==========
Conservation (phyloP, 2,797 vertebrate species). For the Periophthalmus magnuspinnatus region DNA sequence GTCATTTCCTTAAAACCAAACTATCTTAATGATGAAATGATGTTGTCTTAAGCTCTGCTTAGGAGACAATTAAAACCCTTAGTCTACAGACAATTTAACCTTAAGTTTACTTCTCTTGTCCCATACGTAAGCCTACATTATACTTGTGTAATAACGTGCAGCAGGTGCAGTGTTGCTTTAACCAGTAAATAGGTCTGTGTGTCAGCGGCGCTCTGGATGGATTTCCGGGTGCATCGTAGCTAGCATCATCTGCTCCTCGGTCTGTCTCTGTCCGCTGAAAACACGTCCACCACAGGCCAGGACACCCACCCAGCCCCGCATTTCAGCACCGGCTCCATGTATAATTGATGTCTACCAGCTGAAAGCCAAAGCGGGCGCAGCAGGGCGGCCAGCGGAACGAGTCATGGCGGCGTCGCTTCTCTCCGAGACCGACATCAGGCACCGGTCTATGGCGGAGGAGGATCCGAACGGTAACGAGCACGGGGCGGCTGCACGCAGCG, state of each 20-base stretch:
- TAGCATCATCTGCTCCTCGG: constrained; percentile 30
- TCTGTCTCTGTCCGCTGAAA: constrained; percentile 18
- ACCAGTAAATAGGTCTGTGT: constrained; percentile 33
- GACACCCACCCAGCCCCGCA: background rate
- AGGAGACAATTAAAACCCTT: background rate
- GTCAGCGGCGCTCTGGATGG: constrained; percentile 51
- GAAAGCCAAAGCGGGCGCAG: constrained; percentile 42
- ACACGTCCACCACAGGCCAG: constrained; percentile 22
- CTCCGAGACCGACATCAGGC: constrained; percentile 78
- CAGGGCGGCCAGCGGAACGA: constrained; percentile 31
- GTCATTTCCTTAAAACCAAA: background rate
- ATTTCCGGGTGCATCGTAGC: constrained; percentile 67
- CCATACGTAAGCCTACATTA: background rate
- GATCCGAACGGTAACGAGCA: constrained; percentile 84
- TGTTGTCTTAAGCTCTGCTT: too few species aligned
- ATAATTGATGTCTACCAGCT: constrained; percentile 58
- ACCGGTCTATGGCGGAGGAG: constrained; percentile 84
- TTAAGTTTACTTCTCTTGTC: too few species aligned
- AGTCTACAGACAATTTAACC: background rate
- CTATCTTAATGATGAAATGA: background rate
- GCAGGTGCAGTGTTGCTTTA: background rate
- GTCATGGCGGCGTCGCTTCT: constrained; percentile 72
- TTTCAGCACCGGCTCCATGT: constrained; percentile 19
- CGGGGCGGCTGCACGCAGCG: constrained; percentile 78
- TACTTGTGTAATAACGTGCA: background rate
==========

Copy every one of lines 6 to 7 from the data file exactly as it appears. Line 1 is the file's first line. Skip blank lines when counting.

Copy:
- AGGAGACAATTAAAACCCTT: background rate
- GTCAGCGGCGCTCTGGATGG: constrained; percentile 51